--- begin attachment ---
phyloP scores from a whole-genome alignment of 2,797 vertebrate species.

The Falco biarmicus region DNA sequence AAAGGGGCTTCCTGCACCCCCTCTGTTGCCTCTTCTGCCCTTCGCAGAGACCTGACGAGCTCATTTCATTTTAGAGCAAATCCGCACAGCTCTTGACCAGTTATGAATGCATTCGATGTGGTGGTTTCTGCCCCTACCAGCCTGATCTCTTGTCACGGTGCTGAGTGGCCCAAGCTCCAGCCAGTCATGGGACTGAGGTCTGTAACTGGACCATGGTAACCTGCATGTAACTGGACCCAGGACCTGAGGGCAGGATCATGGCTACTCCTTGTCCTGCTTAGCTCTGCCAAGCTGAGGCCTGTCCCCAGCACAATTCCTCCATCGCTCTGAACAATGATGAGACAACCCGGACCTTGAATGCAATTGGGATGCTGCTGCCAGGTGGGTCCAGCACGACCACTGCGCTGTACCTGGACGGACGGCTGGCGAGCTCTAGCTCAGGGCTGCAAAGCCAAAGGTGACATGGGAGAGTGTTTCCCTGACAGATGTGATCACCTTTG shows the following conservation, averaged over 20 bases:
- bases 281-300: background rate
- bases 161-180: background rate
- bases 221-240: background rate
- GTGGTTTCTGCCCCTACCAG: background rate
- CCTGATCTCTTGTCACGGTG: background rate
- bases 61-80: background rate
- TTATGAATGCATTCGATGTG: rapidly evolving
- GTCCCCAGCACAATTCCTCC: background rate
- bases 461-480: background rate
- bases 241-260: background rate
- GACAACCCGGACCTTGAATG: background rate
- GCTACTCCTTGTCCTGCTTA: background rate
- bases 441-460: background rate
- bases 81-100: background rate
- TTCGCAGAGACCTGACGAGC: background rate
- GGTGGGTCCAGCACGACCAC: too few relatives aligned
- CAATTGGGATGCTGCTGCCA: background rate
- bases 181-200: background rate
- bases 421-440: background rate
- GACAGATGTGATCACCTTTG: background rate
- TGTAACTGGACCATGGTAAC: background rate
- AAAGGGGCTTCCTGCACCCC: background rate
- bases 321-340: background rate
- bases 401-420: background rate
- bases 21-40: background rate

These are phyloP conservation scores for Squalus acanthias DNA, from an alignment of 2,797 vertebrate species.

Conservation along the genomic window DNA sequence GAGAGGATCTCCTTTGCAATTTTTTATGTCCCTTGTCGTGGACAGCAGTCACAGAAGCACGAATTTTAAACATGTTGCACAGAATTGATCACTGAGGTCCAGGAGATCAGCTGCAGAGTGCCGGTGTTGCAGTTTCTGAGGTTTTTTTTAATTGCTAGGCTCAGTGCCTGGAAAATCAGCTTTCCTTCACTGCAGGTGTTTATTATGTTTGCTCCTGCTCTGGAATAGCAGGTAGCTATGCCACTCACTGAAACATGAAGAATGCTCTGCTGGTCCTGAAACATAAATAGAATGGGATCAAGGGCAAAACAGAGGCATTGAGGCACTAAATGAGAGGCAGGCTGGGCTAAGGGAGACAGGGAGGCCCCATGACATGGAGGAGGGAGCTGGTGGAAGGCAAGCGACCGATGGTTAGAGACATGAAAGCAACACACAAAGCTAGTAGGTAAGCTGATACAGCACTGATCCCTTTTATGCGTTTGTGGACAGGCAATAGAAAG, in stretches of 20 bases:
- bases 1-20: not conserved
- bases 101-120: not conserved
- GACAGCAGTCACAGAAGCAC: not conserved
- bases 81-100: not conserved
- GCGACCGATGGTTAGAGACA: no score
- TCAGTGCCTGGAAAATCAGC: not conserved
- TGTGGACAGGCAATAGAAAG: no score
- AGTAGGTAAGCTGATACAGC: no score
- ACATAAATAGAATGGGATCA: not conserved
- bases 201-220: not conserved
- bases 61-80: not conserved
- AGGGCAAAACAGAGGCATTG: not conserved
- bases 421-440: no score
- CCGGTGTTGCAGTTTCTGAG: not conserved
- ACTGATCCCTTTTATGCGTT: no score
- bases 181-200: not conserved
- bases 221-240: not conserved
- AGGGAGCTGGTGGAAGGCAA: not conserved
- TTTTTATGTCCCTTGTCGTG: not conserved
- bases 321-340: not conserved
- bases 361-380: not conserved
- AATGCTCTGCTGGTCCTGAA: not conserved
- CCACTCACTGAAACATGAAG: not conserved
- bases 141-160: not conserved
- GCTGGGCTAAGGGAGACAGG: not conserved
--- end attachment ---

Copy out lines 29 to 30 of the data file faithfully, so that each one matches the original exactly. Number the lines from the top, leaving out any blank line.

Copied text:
Conservation along the genomic window DNA sequence GAGAGGATCTCCTTTGCAATTTTTTATGTCCCTTGTCGTGGACAGCAGTCACAGAAGCACGAATTTTAAACATGTTGCACAGAATTGATCACTGAGGTCCAGGAGATCAGCTGCAGAGTGCCGGTGTTGCAGTTTCTGAGGTTTTTTTTAATTGCTAGGCTCAGTGCCTGGAAAATCAGCTTTCCTTCACTGCAGGTGTTTATTATGTTTGCTCCTGCTCTGGAATAGCAGGTAGCTATGCCACTCACTGAAACATGAAGAATGCTCTGCTGGTCCTGAAACATAAATAGAATGGGATCAAGGGCAAAACAGAGGCATTGAGGCACTAAATGAGAGGCAGGCTGGGCTAAGGGAGACAGGGAGGCCCCATGACATGGAGGAGGGAGCTGGTGGAAGGCAAGCGACCGATGGTTAGAGACATGAAAGCAACACACAAAGCTAGTAGGTAAGCTGATACAGCACTGATCCCTTTTATGCGTTTGTGGACAGGCAATAGAAAG, in stretches of 20 bases:
- bases 1-20: not conserved